How great is this? On Monday, at the Eighth Annual American Business Awards (aka “Stevies”), Dow Jones Media Relations Manager received a People’s Choice Award for Favorite New Media Product of the Year. This is the second year now that the American Business Awards invited the public to vote for their favorite new products. During the voting period, from May 13 to June 4, over 150,000 votes were cast for the People’s Choice Awards.
I headed up PR for Dow Jones’s Factiva and Dow Jones Newswires business lines when our product team began working on Dow Jones Media Relations Manager. My team played a big role in the development of this product, providing ideas and feedback along the way. I’m really proud of the result of that collaboration, and I love some of the features that have resulted. For example, the link between journalist and blogger profiles and the articles and posts they’ve written makes it so much easier to determine who to pitch, because you know whether they’ve written about the topic. Also, the briefing book feature is amazing. It used to take us hours to put these together, but now we can get a very presentable document in just a few minutes.
Dow Jones Media Relations Manager was also named a Finalist in the ABA’s New Product or Service of the Year – Media & Entertainment category.
We’re extremely proud of this achievement and thank everyone who voted for us.
Diane Thieke is marketing director for Dow Jones Solutions for Communications Professionals. She is based in Princeton, NJ.Read Full Post | Make a Comment ( None so far )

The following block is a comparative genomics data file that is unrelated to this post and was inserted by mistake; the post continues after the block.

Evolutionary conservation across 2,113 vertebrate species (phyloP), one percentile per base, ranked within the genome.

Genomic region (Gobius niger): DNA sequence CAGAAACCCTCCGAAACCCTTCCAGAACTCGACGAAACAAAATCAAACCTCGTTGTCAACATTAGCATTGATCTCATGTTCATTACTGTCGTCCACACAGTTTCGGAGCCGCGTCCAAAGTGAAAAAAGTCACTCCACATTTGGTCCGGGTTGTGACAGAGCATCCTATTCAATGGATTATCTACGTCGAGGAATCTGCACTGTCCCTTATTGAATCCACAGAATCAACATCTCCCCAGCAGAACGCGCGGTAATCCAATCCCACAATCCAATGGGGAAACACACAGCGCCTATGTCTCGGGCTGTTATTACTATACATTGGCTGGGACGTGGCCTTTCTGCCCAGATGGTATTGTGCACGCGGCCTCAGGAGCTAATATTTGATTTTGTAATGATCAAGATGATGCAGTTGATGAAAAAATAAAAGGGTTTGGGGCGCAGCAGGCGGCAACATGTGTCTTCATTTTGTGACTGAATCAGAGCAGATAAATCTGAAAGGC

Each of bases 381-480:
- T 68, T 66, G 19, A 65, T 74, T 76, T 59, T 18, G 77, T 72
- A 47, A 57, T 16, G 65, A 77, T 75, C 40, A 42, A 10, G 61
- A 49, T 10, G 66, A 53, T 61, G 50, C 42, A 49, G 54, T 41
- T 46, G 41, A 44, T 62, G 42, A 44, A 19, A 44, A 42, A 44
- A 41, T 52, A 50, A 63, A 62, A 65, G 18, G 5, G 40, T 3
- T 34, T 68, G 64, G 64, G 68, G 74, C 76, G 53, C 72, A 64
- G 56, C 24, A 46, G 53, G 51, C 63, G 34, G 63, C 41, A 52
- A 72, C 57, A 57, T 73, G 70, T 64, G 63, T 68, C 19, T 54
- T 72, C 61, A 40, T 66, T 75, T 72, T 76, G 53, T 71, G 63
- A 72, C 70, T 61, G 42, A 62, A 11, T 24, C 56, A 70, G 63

My longtime friend and colleague, Chris Pash, Director of Content Licensing at Dow Jones & Co and self-proclaimed “word miner,” was featured in a recent report on The Australian. Chris has spent the last nine years researching clichés in journalism. In his interview, he explains how he has used Dow Jones Factiva’s extraordinary 30+ year media database as a “deposit of reportage” to further expand and confirm his findings regarding journalistic clichés.
Anchors and reporters of all types must differentiate themselves through their diction and their personality. But how much of that diction is really their own? Chris provides solid, quantitative evidence of the most rampant “newsworthy” clichés, and speaks of their proliferation into the media. Check out a video interview between The Australian reporter Geoff Elliott and Chris.
The seven most overused clichés:1. At the end of the day 2. Split second 3. About face 4. Unsung heroes 5. Outpouring of support 6. Last-ditch effort 7. Concerned residents
Awhile back, we did some research using Dow Jones Insight, a media analytics tool, to look at clichés – or what David Meerman Scott called “gobbledygook” – in more than 700,000 press releases. At least 150 of the 325 phrases analyzed got frequent use, which leads me to wonder what kind of role we, as communicators, play in driving the prevalence of clichés in journalists’ work.
What do you think? Do clichés in journalism show a lack of originality? Are we partly to blame?Read Full Post | Make a Comment ( None so far )